My first time to visit Italy was unplanned. By a stroke of luck, or perhaps it was really destined, I became part of a delegation of 63 Filipinos that brought the precious heart relic of Saint Pio of Pietrelcina from its sanctuary, to a 21-day tour of four locations in the Philippines.
St. Pio, canonized in 2002 and known worldwide as Padre Pio, had been on my mind in the last two years. I wanted to visit the St. Pio Chapel in Libis, Quezon City, but, for some reason, couldn’t do it.
As it turned out, I would get to see his actual remains in San Giovanni Rotondo, Italy, as well as other places that formed his youth and vocation.
First in the itinerary was Vico Storto Valle #28, later revised to #32, in Pietrelcina, province of Benevento, Italy, where he was born on May 25, 1887. Padre Pio once said, “In Pietrelcina, there was Jesus and everything started there.”
A few steps from the house is Via Salita Castello #44, a small room on a rock with a steep staircase. This was where he prayed and rested as a student of theology and, later, as a priest.
Il Cammino Di Fede is a house owned by his brother. As a young Capuchin, Padre Pio studied in the house, prayed and wrote letters to his spiritual adviser.
It was also here where Padre Pio was said to be often tempted by the devil and then comforted by heavenly visions.
The Chiesa Sant’Anna (Church of St. Anne) is where Padre Pio received his first communion and confirmation. He celebrated many Masses there as well.
In Piana Romana, an elm tree has been preserved in the exact place of its growth, where Padre Pio said he saw Jesus and Mary, and then received the stigmata (or the five wounds of Christ), which looked like puncture wounds in the middle of his hands, on Sept. 7, 1910.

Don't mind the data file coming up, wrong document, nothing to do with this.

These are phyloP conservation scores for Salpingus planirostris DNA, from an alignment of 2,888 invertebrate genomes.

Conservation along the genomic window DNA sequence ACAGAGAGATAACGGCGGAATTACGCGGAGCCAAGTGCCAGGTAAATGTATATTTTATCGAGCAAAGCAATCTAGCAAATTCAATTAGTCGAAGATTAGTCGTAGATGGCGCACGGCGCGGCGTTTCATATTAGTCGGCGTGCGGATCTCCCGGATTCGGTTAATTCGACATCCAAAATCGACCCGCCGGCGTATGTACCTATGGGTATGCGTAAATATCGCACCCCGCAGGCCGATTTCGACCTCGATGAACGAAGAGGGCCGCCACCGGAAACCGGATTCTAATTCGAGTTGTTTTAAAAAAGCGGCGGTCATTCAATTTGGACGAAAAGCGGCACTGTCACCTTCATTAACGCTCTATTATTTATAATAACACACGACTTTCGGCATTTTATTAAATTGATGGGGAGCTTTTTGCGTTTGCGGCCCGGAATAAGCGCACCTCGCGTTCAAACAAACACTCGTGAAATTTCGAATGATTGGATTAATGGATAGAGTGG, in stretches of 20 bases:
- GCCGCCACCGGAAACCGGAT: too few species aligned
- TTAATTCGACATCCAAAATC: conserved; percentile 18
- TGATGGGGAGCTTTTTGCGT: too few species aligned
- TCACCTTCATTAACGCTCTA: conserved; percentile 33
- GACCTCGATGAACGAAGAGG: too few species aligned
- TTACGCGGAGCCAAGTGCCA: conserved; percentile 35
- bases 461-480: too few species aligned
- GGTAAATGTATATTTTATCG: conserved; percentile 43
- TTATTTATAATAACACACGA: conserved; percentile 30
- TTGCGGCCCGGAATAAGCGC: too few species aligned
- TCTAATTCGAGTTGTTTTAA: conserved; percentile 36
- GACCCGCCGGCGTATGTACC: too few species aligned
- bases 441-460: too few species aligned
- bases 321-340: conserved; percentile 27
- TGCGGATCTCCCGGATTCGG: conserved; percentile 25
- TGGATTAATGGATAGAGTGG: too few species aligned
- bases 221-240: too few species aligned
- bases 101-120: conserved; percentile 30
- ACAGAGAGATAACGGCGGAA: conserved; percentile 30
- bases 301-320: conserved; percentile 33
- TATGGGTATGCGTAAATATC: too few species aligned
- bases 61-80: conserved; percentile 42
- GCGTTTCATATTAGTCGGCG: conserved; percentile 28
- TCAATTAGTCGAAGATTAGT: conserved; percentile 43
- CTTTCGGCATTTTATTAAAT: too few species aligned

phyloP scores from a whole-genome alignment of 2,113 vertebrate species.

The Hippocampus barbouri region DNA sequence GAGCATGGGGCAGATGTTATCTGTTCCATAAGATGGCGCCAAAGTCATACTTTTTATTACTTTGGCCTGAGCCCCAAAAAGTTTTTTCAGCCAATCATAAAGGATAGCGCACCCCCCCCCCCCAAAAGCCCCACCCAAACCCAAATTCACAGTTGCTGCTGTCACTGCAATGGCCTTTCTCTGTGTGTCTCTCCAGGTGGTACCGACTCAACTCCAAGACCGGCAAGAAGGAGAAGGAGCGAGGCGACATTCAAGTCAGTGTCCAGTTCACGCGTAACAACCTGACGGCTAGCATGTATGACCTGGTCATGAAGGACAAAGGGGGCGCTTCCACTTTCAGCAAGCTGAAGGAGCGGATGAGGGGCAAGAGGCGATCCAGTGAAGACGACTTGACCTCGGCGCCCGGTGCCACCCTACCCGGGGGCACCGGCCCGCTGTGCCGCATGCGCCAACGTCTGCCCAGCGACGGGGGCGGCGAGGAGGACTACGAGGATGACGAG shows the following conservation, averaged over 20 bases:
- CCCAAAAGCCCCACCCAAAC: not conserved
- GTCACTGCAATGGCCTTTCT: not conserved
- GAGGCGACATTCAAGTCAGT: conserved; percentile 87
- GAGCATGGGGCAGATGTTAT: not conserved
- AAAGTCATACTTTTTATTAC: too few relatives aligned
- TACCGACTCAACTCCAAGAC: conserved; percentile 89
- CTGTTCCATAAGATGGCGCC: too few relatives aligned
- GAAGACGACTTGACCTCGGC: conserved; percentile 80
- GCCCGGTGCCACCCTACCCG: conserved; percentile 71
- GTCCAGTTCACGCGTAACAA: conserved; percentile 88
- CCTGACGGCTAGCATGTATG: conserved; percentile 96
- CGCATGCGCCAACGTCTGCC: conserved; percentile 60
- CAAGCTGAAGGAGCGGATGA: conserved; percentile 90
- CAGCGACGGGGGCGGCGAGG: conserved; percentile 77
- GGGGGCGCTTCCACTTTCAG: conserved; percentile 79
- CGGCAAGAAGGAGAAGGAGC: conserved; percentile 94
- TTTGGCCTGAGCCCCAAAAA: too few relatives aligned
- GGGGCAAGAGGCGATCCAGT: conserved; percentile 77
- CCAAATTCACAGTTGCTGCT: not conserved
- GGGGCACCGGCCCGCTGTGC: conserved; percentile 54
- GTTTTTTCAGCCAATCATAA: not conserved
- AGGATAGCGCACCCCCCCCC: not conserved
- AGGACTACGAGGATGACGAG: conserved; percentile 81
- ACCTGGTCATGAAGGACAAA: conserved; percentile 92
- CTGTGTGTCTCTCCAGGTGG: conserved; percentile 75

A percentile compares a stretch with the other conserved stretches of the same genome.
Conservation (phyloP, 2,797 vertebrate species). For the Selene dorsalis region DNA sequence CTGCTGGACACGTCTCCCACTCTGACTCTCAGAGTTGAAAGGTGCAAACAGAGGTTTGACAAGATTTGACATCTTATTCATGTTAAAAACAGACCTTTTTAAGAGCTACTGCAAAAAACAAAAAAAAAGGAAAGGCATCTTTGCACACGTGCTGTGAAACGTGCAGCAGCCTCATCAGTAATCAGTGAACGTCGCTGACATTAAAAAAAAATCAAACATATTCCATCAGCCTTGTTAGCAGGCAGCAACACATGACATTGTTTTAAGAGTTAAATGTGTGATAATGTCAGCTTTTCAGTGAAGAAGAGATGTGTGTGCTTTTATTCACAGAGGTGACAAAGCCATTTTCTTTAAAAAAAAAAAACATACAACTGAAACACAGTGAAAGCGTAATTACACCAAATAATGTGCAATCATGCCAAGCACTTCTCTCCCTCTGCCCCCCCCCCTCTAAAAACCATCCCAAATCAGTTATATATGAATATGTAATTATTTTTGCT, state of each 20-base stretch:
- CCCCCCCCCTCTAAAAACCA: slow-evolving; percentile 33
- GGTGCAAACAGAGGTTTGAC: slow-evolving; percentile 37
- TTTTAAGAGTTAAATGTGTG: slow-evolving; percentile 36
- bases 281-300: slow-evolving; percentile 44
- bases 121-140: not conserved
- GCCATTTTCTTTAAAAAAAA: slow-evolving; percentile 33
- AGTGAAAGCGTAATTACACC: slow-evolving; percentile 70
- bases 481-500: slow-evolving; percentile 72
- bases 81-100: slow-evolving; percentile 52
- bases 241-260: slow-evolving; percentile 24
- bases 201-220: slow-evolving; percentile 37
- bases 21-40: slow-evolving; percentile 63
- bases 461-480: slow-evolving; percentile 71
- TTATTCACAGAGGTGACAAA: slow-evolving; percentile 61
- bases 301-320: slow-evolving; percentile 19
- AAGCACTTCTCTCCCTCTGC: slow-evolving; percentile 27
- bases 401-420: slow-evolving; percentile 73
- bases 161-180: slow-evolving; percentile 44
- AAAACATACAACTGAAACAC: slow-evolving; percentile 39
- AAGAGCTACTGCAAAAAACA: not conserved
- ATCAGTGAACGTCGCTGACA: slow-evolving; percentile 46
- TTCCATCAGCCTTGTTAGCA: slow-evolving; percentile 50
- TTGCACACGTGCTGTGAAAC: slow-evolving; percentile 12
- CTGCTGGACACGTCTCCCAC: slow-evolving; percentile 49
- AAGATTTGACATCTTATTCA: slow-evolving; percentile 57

A gigantic cross, flanked by an array of bells, marks the Sanctuary in San Giovanni Rotondo, which contains Padre Pio’s tomb.
In April 2008, the saint’s remains were exhumed. They were described in “fair condition.” Archbishop Domenico Umberto D’Ambrosio, Papal legate to the shrine in San Giovanni Rotondo, said: “The top part of the skull is partly skeletal but the chin is perfect and the rest of the body, well preserved.”
His heart was also found incorrupt.
Now on permanent display in a glass coffin, the remains are viewed in the crypt of the Santa Maria delle Grazie Church.
On Oct. 3, 2018, a Mass was held as part of the turnover of Padre Pio’s heart relic.
It is kept in a private room, and only the custodian friars are allowed to carry the heart, which is contained in a reliquary.
Each member of our entourage was given the time to venerate it. As I knelt down, touched and kissed the reliquary, I found myself in tears. At that very moment, I mentally relayed to Padre Pio my prayer intentions, asking him to bestow upon me the grace of his gift of healing.
After reaching out to touch his heart, I felt that the opposite happened: He touched my heart.
What best summarized the experience of my visit came from one of Padre Pio’s statements: “You don’t have to be worthy, you only have to be willing.”
I felt eager to share with my family and the people around me the faith in the Lord that Padre Pio had inspired in me.
“Pray, hope and don’t worry,” he had also said. The optimism of that statement is what we need most these days.